WESTPORT, Conn. – Rare and fascinating archives of material pertaining to Albert Einstein and Gen. George Armstrong Custer’s wife Elizabeth, plus others, will come up for bid in an online-only auction of autographed documents, manuscripts, books and relics scheduled for Wednesday, February 21st by University Archives, at 10:30 am Eastern. In all, 249 lots will come up for sale.
Bidders can view all the lots now, and register to bid, at www.UniversityArchives.com. Online bidding is being facilitated by Invaluable.com. The auction is packed with important, scarce and collectible signed documents and other items relating to some of the most important names in all of history. The archives are in the spotlight due to their rarity, importance and high estimates.
“Many of these archives haven’t seen the light of day for many years,” said John Reznikoff, the founder and president of University Archives, based in Westport. “These groups present a significant opportunity for both institutions and collectors alike. Sometimes dealers end up buying them and breaking them up. This sale has a host of material in nearly every category.”
The Einstein archive comprises letters and telegrams (14 pieces in all) written by Albert and his wife Elsa, to their friend, the Danish journalist Karen Stampe Bendix (1881-1963). Written in Danish and German from 1930-1933, the letters cover a range of topics, to include the growing German threat (“particularly deplorable is the weak stance by the British”) (est. $15,000-$2,000).
The Elizabeth Custer archive of over 600 manuscript pages is a newly discovered, unpublished and museum-quality trove of letters and drafts by Mrs. Custer, the custodian of the legacy of her famous military husband killed at Little Big Horn. Most were written from Daytona Beach, Fla. (circa 1927-1932). Included are several notebooks, plus a buggy whip (est. $20,000-$25,000).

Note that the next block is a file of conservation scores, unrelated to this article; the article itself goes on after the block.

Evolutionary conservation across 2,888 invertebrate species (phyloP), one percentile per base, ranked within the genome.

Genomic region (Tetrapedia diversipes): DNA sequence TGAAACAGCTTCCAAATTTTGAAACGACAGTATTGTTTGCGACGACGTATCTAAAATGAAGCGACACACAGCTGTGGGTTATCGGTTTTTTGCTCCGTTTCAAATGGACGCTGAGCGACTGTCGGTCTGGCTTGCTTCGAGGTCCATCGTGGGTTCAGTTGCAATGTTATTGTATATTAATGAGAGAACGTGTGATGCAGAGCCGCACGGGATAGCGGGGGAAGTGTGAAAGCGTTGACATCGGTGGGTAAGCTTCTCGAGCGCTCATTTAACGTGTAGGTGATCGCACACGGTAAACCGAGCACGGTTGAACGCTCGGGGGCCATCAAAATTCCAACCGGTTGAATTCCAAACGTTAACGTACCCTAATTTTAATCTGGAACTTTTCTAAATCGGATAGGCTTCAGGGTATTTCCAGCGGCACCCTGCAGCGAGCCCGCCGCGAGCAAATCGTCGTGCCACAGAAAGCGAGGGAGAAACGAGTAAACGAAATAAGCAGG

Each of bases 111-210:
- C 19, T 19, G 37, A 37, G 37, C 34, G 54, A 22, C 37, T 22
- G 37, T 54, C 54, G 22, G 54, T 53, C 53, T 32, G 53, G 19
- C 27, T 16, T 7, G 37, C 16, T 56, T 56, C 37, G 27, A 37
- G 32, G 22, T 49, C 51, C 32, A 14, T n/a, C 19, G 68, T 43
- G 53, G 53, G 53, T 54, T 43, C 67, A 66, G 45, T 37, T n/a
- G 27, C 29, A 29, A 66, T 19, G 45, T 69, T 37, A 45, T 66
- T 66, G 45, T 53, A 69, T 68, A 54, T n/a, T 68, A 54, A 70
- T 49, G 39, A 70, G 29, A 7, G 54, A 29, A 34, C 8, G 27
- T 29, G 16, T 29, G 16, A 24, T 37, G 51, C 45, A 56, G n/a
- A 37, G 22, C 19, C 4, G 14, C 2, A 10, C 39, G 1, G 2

Additional archives in the auction will include:
- An archive of ten signatures, signed letters and documents from ten U.S. Secretaries of the Treasury, to include Alexander Hamilton (a partially printed document, signed as “Alexander Hamilton” and dated January 4th, 1792, in the midst of a financial crisis), Salmon Chase (also a partially printed document), and eight others. (est. $3,000-$5,000).
- An archive of twelve letters (21 pages total) written by and to Gen. William Smallwood (1732-1792), all pertaining to the recruitment of soldiers and officers for the Maryland Line in the Continental Army at the outbreak of the Revolutionary War. After the war, Smallwood was elected to Congress and was Governor of Maryland (est. $6,000-$8,000).
- An archive of 17 autograph letters signed “C.E. Gordon” (Charles “Chinese” Gordon), 13 of them dated 1882 and mostly relating to tortoises and the giant Coco de Mer palm tree growing in the Seychelles in Africa, which Gordon had identified as the location of the biblical Garden of Eden (the palm being the Tree of Knowledge). (est. $5,000-$6,000).